For one more time, Turkish authorities allowed Koran recitations and Ramadan prayers in Hagia Sophia Museum in Istanbul, challenging the religious sentiment of Greek Orthodox Christians around the world.
The night prayers were broadcast live via the Turkish state broadcaster on June 21.
It is the third attempt of such an action organized by Turkish authorities. One more attempt to to turn the cradle of Orthodox Christianity into a mosque.
The prayers in Hagia Sophia occur two days after prime minister Binali Yildirim visited Athens and held talks with Prime Minister Alexis Tsipras and President Prokopis Pavlopoulos.
Yildirim later visited the Muslim community in Thrace telling them “you homeland is Turkey!”.
President Recept Tayyip Erdogan has repeatedly expressed the wish to see Hagia Sophia turned into a mosque.
Greek Foreign Ministry issued a statement condemning the use of Hagia Sophia as a mosque.
“We condemn the Koran reading and holding of prayers in Hagia Sophia, which was attended by the head of Turkey’s Directorate for Religious Affairs and broadcast by Turkey’s state television channel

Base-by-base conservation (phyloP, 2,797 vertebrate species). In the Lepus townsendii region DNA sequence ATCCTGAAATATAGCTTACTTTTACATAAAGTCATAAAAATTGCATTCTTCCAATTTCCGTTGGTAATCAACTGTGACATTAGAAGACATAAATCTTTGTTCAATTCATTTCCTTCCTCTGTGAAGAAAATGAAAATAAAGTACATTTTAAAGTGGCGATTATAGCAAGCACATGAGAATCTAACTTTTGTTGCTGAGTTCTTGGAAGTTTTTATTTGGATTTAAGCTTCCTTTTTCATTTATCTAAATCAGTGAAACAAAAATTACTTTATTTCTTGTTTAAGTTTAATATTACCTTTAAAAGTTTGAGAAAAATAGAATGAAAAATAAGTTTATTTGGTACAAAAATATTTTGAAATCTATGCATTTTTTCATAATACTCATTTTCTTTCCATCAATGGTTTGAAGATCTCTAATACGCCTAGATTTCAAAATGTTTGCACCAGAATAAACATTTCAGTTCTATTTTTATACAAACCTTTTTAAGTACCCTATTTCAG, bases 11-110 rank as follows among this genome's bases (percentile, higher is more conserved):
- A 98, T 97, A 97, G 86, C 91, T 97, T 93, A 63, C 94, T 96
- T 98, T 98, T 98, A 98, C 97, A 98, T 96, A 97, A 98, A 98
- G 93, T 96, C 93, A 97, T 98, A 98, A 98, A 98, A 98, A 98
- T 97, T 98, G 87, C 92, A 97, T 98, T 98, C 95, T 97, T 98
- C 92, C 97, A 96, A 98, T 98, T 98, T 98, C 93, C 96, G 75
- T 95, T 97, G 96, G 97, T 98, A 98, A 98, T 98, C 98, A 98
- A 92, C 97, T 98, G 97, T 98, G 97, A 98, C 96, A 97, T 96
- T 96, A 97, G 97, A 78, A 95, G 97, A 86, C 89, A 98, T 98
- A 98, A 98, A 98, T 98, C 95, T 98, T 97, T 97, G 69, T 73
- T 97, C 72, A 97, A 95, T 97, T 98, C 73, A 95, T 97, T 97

Hagia Sophia is a UNESCO world heritage site. The attempt to convert it into a mosque – through reading of the Koran, holding of prayers, and a number of other actions – is an affront to the international community, which needs to be duly mobilised and to react.
This is a clearly unacceptable challenge to the religious sentiments of Christians everywhere and to all those who honour humanity’s cultural heritage, and it is taking place at a time when the interfaith dialogue should be promoted rather than undermined.
We call on Turkey to conduct itself as a modern and democratic country, to protect the ecumenical nature of Hagia Sophia, and to respect the age-old tradition of this global monument.”
Build in 537 AD, the Greek Orthodox Christian patriarchal basilica (church) of Hagia Sophia served as the the seat of the Greek orthodox Patriarch until 1453, until the Fall of Constantinople.
It was built on orders of Byzantine Emperor Justinian I.
After Constantinople was conquered by the Ottomans, Sultan Mehmed ordered the main church of Orthodox Christianity to be converted into a mosque.
Founder of modern Turkey, Mustafa Kemal Ataturk turned the historical monument into a museum in 1935.